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Federal and State Fish Hatcheries Work to Restore Depleted Populations of American Shad Along the Atlantic Coast


February 28, 2005

Jim Rothschild, 404/679-7291


Recent captures of hatchery-reared, American shad juveniles indicate the species is being restored into the lower reaches of North Carolina’s Roanoke River. The American shad, a species related to the herring and native to the Atlantic coast from the St. Lawrence River to the tip of Florida, has been commercially valuable for its meat and roe since colonial times.

In connection with a U.S. Fish and Wildlife Service partnership program to help restore depleted populations of American shad along the Atlantic coast, the Service’s Edenton National Fish Hatchery, in Edenton, North Carolina, and North Carolina’s Watha State Fish Hatchery, reared and released approximately two million American shad fry into the Roanoke River last spring.

“American shad is part of our Nation’s heritage and is still important commercially and recreationally although its population has been in decline for several decades,” said Ronnie Smith, fisheries biologist with the Service’s Edenton National Fish Hatchery.
“The shad’s restoration will benefit Atlantic coastal communities and the life cycles of other fish species.”

“We are very satisfied to discover that our cooperative production and stocking efforts are contributing to the restoration effort this early in the Roanoke River American shad project,” said Jeff Evans, hatchery supervisor with the North Carolina Wildlife Resources Commission’s Watha Fish Hatchery. “We plan on continuing to improve our production and stocking proficiency of American shad fry to provide an optimal contribution to the restoration project.”

Species of shad and river herring once supported important commercial and recreational fisheries along the Atlantic coast, which included North Carolina’s Albemarle Sound fishery that in the mid-1840s had 15 large haul seine operations, employing approximately 1,000 workers. The major tributaries to the Albemarle Sound are the Roanoke River and Chowan River.

The Albemarle Sound’s most valuable fishery, American shad, was shipped to markets in Baltimore, Maryland, and marketed in Richmond, Petersburg, and Norfolk, Virginia. The shad’s oily flesh permitted it to be preserved with salt and hence, shipped without ice or refrigeration. The average landings of American shad and river herring from 1890 to 1970 were almost 11.9 million pounds per year.

During the past 75 years, however, Atlantic coastal American shad populations have steadily declined, and the catch totaled only 1.5 million pounds in 1992 and 1993. This long decline has been due to over fishing and habitat degradation in spawning areas. Historically, American shad spawned in virtually every accessible river and tributary along the coast, but dams and other impediments together with degradation of water quality have severely depleted suitable American shad spawning habitat.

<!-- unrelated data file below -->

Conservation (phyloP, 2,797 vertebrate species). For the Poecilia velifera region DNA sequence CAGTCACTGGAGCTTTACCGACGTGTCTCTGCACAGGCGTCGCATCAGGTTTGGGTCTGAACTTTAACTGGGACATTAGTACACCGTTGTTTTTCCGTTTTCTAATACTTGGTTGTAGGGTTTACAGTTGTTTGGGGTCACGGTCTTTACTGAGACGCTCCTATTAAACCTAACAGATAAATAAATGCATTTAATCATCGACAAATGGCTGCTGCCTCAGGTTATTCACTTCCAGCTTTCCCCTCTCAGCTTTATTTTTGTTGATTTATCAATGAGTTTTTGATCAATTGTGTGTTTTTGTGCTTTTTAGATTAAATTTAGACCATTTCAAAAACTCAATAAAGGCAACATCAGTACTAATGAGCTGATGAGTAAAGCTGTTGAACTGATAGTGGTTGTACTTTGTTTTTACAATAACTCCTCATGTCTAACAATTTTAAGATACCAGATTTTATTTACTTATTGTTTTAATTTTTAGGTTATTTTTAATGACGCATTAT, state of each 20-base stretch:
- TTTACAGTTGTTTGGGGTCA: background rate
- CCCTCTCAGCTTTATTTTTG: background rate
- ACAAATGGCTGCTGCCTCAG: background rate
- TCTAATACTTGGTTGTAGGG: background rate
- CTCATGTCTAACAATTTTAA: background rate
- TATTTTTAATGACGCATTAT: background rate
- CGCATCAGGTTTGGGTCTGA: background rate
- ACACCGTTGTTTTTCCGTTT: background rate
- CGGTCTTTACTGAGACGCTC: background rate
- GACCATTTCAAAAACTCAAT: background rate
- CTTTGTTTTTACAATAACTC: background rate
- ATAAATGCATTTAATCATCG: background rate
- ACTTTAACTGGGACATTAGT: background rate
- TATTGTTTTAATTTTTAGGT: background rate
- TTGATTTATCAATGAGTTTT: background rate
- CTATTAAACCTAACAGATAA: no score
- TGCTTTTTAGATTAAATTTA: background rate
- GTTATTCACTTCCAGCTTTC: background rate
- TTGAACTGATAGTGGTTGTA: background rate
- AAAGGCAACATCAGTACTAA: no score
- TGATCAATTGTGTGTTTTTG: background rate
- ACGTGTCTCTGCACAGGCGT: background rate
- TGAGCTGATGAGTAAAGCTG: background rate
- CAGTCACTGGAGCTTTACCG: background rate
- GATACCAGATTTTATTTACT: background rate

The hatchery-produced shad were caught during a sampling of outward migrating juveniles in the lower Roanoke River by the Inland Fisheries Division of the North Carolina Wildlife Resources Commission. The sampling began in August and was conducted weekly through November 2004 using electrofishing. Of the 228 juvenile American shad collected, state biologists reported that 10 had been marked with the antibiotic, oxytetracycline indicating that they were hatchery reared. Prior to their initial release from the hatchery, the fry were immersed in water containing a small amount of oxytetracycline, which leaves a telltale stain on the fish’s ear bone. In 2003, the first year in which American shad were stocked above John H. Kerr Reservoir, outward migrating juveniles marked with oxytetracycline were also captured.

As both Edenton and Watha hatchery staffs continue to become more proficient in hormone-induced tank spawning of American shad, the emerging picture is that fry stocking will continue to increase shad populations in the future.

The U.S. Fish and Wildlife Service is the principal federal agency responsible for conserving, protecting and enhancing fish, wildlife and plants and their habitats for the continuing benefit of the American people. The Service manages the 95-million- acre National Wildlife Refuge System, which encompasses 545 national wildlife refuges, thousands of small wetlands and other special management areas. It also operates 69 national fish hatcheries, 64 fishery resources offices, and 81 ecological services field stations. The agency enforces Federal wildlife laws, administers the Endangered Species Act, manages migratory bird populations, restores nationally significant fisheries, conserves and restores wildlife habitat such as wetlands, and helps foreign and Native American Tribal governments with their conservation efforts. It also oversees the Federal Assistance program, which distributes hundreds of millions of dollars in excise taxes on fishing and hunting equipment to State fish and wildlife agencies.

View of the American shad spawning tank at Edenton National Fish Hatchery

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